While an embrace of wild nature and emotions are characteristic of the Romantic movement, there’s something almost Zen-like in Delacroix’s reaction. Delacroix says the big cats “made me feel better and calmer.” By focusing on his observation of the animals, leisurely at one moment but able to strike swiftly into action in the next, the painter could form an identification of sorts.

Delacroix at the Met Fifth Avenue

One critic noted of the Young Tiger painting, quoted on the exhibit label: “This unusual artist has never painted a man who looks like a man in the way his tiger looks like a tiger.” On display at the Met are several sketches of big cats, including ones in the nearby exhibition, Devotion to Drawing: The Karen B. Cohen Collection of Eugene Delacroix. The artist returned to painting tigers in later years.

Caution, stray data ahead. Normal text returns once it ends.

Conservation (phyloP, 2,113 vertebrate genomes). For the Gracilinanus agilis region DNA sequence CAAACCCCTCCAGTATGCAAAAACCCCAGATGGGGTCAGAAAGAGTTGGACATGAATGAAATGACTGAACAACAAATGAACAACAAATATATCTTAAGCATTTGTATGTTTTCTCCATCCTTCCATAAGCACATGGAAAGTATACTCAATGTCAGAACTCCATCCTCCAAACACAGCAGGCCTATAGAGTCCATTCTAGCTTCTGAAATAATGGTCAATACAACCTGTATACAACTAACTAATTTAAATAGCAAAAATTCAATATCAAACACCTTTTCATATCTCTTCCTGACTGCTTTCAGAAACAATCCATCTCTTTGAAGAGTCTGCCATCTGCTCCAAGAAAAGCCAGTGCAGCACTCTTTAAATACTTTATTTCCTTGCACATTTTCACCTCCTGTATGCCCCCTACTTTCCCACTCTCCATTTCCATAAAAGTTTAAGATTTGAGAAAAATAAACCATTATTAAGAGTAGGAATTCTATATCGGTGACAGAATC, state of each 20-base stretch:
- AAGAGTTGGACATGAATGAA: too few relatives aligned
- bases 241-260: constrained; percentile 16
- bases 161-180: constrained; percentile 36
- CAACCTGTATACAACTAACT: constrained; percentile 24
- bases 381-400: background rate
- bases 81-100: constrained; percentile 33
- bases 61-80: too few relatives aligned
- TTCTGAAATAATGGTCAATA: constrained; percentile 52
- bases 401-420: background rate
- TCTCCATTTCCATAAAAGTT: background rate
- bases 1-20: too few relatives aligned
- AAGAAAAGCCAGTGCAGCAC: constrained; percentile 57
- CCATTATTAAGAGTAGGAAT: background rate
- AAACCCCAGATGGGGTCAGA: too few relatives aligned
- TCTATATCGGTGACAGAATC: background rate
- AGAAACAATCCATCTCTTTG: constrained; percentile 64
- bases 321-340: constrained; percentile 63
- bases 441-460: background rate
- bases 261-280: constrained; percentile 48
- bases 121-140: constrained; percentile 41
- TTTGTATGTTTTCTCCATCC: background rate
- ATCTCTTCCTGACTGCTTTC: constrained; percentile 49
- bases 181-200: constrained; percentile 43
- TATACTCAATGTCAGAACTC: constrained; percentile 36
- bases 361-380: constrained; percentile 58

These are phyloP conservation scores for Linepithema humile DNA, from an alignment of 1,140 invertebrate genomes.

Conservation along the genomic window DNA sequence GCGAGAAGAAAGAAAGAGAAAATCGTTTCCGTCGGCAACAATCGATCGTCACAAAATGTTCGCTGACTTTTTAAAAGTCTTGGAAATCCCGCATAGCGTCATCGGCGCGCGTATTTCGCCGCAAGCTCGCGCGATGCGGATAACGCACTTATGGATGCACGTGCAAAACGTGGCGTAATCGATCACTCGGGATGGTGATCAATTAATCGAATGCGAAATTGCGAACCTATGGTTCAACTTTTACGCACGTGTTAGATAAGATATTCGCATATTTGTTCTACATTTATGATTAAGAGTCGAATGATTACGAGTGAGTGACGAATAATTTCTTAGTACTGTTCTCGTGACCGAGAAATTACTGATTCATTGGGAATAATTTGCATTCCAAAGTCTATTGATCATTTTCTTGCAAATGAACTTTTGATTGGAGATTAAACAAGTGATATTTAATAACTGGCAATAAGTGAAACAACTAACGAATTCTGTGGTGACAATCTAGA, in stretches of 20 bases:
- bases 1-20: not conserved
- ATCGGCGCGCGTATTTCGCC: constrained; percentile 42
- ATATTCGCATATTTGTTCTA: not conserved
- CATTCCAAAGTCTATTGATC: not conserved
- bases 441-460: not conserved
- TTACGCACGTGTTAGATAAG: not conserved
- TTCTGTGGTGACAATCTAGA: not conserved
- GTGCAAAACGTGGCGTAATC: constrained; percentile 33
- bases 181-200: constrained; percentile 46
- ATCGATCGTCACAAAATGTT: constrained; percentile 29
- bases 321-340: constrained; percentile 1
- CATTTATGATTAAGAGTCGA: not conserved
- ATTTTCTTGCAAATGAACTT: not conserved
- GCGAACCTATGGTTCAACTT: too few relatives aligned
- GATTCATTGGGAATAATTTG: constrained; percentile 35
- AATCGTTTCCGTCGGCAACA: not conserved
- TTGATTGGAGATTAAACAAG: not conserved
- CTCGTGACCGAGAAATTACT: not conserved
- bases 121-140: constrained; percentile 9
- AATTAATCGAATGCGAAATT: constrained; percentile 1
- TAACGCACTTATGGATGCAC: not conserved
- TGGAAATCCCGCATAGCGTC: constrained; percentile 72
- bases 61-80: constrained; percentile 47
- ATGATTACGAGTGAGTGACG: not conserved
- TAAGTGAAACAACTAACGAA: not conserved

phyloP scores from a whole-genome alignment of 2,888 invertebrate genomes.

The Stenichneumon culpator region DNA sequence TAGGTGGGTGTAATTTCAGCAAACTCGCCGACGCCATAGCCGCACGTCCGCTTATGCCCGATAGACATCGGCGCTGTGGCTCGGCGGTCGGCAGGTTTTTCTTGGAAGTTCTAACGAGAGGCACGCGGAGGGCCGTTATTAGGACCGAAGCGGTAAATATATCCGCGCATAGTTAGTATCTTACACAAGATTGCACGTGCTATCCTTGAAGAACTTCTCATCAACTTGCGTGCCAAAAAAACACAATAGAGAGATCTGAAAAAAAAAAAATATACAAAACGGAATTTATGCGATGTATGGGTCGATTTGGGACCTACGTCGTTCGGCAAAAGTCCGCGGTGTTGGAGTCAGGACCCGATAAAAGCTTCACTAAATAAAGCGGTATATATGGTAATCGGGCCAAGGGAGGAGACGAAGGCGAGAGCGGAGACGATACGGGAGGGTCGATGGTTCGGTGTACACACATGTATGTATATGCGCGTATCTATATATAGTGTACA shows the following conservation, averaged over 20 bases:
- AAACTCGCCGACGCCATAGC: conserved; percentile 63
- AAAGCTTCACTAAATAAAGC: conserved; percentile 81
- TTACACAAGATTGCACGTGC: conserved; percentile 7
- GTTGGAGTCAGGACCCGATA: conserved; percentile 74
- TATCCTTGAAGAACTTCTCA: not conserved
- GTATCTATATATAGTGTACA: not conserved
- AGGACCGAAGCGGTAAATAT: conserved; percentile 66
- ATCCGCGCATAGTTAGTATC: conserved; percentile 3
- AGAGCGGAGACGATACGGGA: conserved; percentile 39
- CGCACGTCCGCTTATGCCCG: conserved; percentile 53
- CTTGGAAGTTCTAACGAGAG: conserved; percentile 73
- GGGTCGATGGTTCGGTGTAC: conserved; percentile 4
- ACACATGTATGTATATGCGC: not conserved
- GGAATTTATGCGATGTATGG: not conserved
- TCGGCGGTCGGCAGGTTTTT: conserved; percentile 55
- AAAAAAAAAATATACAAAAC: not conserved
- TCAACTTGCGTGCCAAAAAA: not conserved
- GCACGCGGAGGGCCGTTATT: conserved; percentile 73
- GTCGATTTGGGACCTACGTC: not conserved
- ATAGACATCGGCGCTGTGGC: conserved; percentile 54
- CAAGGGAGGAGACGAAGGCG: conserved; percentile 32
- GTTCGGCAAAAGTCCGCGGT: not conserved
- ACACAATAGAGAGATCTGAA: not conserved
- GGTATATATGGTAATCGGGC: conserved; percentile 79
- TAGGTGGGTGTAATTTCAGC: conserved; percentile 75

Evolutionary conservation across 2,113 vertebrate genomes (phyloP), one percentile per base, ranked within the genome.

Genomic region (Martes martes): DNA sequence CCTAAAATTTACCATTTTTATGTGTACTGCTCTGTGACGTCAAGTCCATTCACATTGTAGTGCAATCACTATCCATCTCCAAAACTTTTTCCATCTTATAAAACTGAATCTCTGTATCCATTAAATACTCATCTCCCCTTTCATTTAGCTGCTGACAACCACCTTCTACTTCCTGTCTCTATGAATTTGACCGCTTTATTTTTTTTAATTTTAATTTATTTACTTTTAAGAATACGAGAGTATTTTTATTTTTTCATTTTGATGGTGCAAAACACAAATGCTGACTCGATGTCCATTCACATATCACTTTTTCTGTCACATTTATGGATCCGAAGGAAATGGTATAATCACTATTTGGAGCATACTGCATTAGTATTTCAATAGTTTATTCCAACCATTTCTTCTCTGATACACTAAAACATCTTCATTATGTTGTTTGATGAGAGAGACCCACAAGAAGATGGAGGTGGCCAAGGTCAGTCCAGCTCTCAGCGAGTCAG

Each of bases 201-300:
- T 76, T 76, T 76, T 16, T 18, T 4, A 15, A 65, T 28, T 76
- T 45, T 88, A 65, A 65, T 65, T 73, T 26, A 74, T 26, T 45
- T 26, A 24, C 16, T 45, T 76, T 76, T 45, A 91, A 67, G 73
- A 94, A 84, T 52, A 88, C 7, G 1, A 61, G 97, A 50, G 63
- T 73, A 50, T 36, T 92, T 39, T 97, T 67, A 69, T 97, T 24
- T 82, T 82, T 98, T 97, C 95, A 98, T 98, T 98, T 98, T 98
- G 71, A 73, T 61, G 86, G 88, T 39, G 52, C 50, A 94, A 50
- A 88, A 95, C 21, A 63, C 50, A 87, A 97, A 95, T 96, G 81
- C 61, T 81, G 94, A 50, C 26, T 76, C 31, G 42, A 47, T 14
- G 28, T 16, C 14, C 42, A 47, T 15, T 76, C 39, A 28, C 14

Delacroix extended his big cat devotion to lions. On display are sketches and a fragment of The Lion Hunt, part of a series of three large paintings inspired by Peter Paul Rubens' The Lion Hunt, c. 1621, and the artist’s trip to Morocco, Algeria, and Spain in 1832. He painted these works toward the end of life, throwing himself into expressing the lions with a youthful vivacity. Painting big cats gave the artist inner calm and a sense of inner strength. 

Entrance to the exhibition. Portrait d'Eugène Delacroix 1842, first known photograph of Delacroix by his cousin Léon Riesener. The Met Fifth Avenue.

Delacroix includes more than 150 paintings, drawings, and notebooks showing the full range of his preoccupations and subject matter, all told in chronological order. The exhibit continues at the Met Fifth Avenue through January 6, 2019. The Met Store also offers images of the tigers on a scarf, a tote, and postcards, and a tiger motif on bangles.